a short biography, to appear in the International Encyclopaedia of Social and
Department of Psychology, 232 Uris Hall
Cornell University, Ithaca, NY 14853-7601, USA
Lucia M. Vaina
Department of Biomedical Engineering and Neurology
Boston University, 44 Cummington St., Boston, MA 02215, USA
David Courtnay Marr was born on January 19, 1945 in Essex, England. He attended Rugby, the English public school, on a scholarship, and went on to Trinity College, Cambridge. By 1966, he obtained his B.S. and M.S. in mathematics, and proceeded to work on his doctorate in theoretical neuroscience, under the supervision of Giles Brindley. Having studied the literature for a year, Marr commenced writing his dissertation. The results, published in the form of three journal papers between 1969 and 1971, amounted to a theory of mammalian brain function, parts of which remain relevant to the present day, despite vast advances in neurobiology in the past three decades. Marr's theory was formulated in rigorous terms, yet was sufficiently concrete to be examined in view of the then available anatomical and physiological data. Between 1971 and 1972, Marr's attention shifted from general theory of the brain to the study of vision. In 1973, he joined the Artificial Intelligence Laboratory at the Massachusetts Institute of Technology as a visiting scientist, taking on a faculty appointment in the Department of Psychology in 1977, where he was made a tenured full professor in 1980. In the winter of 1978 he was diagnosed with acute leukemia. David Marr died on November 17, 1980, in Cambridge, Massachusetts. His highly influential book, Vision: A Computational Investigation into the Human Representation and Processing of Visual Information, which has redefined and revitalized the study of human and machine vision, has been published posthumously, in 1982.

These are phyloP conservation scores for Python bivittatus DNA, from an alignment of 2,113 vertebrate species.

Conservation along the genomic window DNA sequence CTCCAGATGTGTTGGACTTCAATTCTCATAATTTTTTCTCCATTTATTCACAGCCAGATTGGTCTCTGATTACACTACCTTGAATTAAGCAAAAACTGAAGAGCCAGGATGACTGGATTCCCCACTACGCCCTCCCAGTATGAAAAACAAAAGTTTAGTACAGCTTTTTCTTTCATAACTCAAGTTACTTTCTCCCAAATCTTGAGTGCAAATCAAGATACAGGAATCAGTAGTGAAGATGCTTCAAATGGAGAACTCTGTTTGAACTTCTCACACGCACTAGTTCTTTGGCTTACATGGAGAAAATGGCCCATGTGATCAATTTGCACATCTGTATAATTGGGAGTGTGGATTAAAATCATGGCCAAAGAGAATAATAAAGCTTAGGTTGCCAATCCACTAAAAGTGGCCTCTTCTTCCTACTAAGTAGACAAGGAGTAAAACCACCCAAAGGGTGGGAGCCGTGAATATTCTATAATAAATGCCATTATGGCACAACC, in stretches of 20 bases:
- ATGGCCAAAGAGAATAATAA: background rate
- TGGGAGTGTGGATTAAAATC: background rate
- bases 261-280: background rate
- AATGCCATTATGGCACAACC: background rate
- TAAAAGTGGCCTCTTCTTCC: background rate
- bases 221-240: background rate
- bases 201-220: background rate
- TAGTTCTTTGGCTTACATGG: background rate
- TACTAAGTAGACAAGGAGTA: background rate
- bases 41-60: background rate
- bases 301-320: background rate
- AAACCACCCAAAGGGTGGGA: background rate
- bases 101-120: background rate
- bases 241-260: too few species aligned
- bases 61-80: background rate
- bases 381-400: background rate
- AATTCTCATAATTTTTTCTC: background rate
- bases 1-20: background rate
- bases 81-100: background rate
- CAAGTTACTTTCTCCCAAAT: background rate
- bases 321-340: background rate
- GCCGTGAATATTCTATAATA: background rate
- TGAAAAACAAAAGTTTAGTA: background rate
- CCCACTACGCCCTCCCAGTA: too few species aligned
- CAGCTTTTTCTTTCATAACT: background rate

Marr's initial work in neuroscience combined high-level theoretical speculation with meticulous synthesis of the anatomical data available at the time. The question he chose to address is the nec plus ultra of neuroscience: what is it that the brain does? Marr proposed a definite answer to this question for each of three major brain structures: archicortex (the phylogenetically older part of the cerebral cortex), cerebellum, and neocortex. The three answers complement each other, rallying around the idea that the brain's central function is statistical pattern recognition and association, carried out in a very high-dimensional space of ``elemental'' features. The basic building block of all three theories is a codon, or a subset of features, with which there may be associated a cell, wired so as to fire in the presence of that particular codon.
In the first paper, Marr proposed that the cerebellum's task is to learn the motor skills involved in performing actions and maintaining posture [Marr, 1969]. The Purkinje cells in the cerebellar cortex, presumably implementing the codon representation, associate (through synaptic modification) a particular action with the context in which it is performed. Subsequently, the context alone causes the Purkinje cell to fire, which in turn precipitates the next elemental movement. Thirty years later, a significant proportion of researchers working on the cerebellum seem to consider this model as ``generally correct'' -- a striking exception in a field where the nihil nisi bene maxim is not known to be observed.